I usually just say ‘Something for yourself?’ or just ‘Keep the change!’

A thing I haven’t got used to yet is if I pay by card. Sometimes, the machine asks ‘Do you want to give a gratuity?’ That, to me, sounds like someone soliciting a tip; a sure way of ensuring you don’t get one! But, as card payment becomes more popular, I think this feeling will, given time, go away.

My rough guide is to look at the French word for tip, pourboire (literally ‘for drink’). Just find out roughly how much a glass of beer, or a cup of coffee costs, and give approximately that amount.

‘But, they depend on tips!’ I hear voices raised in protest. My answer is, usually … I wouldn’t mind paying a bit extra up front, if you paid your staff a decent wage. On the up side, though, I do know of a few … very few … places where the offer of a tip is seen as patronising; sometimes, downright rude.

What I really object to is those who tip just about anyone who does them a service, no matter how small. I’m sorry, but I just can’t see that paying a pound is any way to say ‘Thank you for opening the door and bowing in a sufficiently obsequious fashion’.

The best ‘tipping story’ was one told to me by the staff of the Exbury Garden Railway some years ago. One lady liked the ride so much that she sought out the driver and tipped him a pound … unaware that, on that day, the driver was the railway’s owner and founder, Mr. Leopold de Rothschild … one of the richest men in Britain!

Posted by: travelrat | July 31, 2019

Torshavn Slide Show

THC

Torshavn. 20th June 2019

I’ve always been attracted to colourful, painted houses. I like bold, brash colours, but soft pastels come a close second. I have heard several reasons for this practice; so that fishermen and sailors could recognize their village from out at sea, or, maybe they just used any paint they could scrounge from passing ships. Or, it could be they just like bright colours.

Might I respectfully suggest another reason? Torshavn receives an average of 280 wet days a year … and we picked one of those 280 days to visit. If I lived in such a rainy area, I think I’d paint my house a bright colour, too!

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Posted by: travelrat | July 28, 2019

What’s In A Name?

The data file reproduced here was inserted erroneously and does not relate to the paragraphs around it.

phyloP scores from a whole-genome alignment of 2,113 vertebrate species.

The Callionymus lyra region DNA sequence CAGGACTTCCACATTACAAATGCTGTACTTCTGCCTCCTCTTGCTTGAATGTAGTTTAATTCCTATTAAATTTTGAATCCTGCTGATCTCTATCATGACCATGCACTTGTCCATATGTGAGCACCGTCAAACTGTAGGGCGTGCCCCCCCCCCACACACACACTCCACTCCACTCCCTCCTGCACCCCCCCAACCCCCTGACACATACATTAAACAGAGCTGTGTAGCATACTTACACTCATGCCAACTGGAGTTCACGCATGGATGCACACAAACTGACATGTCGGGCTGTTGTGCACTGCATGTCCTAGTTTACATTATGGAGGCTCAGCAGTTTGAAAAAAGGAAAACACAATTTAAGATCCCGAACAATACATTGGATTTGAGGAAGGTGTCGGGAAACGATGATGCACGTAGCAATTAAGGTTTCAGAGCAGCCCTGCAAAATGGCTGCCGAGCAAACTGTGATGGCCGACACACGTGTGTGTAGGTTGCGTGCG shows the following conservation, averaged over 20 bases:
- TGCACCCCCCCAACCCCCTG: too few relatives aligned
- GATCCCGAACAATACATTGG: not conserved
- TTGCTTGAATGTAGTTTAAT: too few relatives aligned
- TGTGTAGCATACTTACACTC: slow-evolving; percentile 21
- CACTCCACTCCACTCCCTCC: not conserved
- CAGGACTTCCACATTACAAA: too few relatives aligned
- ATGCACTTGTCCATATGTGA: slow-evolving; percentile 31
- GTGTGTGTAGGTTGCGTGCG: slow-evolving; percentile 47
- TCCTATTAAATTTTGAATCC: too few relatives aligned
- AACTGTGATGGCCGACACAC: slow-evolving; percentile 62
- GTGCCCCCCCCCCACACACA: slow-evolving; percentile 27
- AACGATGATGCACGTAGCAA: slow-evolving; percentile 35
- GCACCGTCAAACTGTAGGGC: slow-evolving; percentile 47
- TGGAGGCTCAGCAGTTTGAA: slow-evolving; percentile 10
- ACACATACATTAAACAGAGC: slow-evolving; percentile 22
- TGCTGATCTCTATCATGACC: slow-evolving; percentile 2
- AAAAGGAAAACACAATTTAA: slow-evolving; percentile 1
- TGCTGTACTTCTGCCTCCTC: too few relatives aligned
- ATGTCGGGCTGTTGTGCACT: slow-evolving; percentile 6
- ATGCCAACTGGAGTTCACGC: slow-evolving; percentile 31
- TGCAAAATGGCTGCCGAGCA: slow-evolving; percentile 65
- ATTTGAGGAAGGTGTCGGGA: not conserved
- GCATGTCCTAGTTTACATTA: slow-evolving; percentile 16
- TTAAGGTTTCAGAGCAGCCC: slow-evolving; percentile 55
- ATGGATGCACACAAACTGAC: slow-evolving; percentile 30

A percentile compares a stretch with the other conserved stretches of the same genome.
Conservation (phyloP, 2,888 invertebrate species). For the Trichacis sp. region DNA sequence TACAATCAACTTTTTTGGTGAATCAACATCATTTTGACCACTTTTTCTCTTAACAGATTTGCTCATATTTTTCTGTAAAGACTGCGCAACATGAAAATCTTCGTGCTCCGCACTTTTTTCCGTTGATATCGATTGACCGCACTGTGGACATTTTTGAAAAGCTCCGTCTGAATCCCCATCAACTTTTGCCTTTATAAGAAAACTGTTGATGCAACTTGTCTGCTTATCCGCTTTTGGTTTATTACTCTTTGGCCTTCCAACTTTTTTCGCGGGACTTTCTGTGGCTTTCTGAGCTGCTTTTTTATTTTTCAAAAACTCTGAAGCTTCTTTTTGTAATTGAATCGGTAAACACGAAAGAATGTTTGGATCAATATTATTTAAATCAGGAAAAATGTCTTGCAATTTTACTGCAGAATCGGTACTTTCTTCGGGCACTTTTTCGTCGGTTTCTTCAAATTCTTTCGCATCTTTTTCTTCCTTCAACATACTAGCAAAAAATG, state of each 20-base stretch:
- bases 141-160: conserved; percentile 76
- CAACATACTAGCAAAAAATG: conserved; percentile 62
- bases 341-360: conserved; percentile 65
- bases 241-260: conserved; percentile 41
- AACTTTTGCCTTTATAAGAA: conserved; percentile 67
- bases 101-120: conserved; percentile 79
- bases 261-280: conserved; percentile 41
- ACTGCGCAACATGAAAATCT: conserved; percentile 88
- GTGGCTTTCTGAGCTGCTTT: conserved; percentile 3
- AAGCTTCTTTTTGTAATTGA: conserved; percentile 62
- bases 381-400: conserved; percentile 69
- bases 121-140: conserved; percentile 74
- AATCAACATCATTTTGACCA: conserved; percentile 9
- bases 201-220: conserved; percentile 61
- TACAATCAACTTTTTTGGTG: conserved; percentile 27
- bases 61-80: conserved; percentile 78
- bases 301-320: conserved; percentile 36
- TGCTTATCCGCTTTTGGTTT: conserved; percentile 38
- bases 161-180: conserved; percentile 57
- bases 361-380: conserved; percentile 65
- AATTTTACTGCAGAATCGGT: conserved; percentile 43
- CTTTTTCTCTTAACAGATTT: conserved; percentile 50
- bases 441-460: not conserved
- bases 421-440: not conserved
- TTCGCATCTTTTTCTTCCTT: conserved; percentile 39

The other day, I received a ‘Friend Request’ on Facebook from a former colleague, Roger Fenwick. What I remember about Roger was how he pronounced his name. ‘Convention’ tells us that it’s properly pronounced as ‘Fennick’, but he used to sound the W.

‘I just got tired of correcting people!’ he used to say.

I thought of some other people I used to know, who must also have got tired of correcting people: Mahoney (mar-nee), Colquhoun (ka-hoon), Menzies (ming-iss) Wemyss (weems) Dalziel (dee-el) and many more.

Even though I get irritated when asked to spell my name … or even saying ‘That’s with two Ts’ … I think back to my friend Roy. He was with a group of colleagues checking into a hotel … and most them weren’t English. So, the receptionist hit on the idea of asking them to spell their names.

‘D-apostrophe-A-L-B-I-A-C’

‘P-A-T-R-E-S-E’

‘P-E-double R-O-T-E’

‘K-U-J-A-W-A’

Then came Roy’s turn. Without a flicker, he intoned:

‘S-M-I-T-H’

Posted by: travelrat | July 24, 2019

The Faroes

Sailing into Kollafjordur

Faroe Islands. 20th June 2019

We tied up at Kollafjordur, where there is nothing but a fish cannery and a few houses and has a population of only about a 700 souls.  Fortunately, there was a free shuttle bus to the nearby capital of Torshavn. In fact, we read a claim that anyone who just rode the bus into the town, and returned immediately would get something from the ride alone.

Considering its remoteness, Torshavn is an extremely busy harbour, surrounded by brightly painted wooden houses, many of which had a turf roof.  ‘People still live in them’ said the helpful young man at the Tourist Information kiosk ‘Please respect that!’

(That young man’s helpfulness really came to the fore when a fellow passenger slipped and broke his leg. His companions went to the Tourist Information kiosk to summon help, and he went up there, called an ambulance and ensured that the ship’s administration were informed)

We only had a couple of hours here. The ship had been supposed to arrive at 7 am, but was delayed by fog.

So, even though our departure was put back in 2.30 pm, we only had a short time there. And, it was raining! But, considering that the Faroes have, on average, 280 wet days in a year, that’s hardly surprising.

We had just enough time, really, for a quick look around, buy a postcard for the scrapbook, have a coffee and catch up on email … and the rain discouraged a longer stay.

Torshavn 2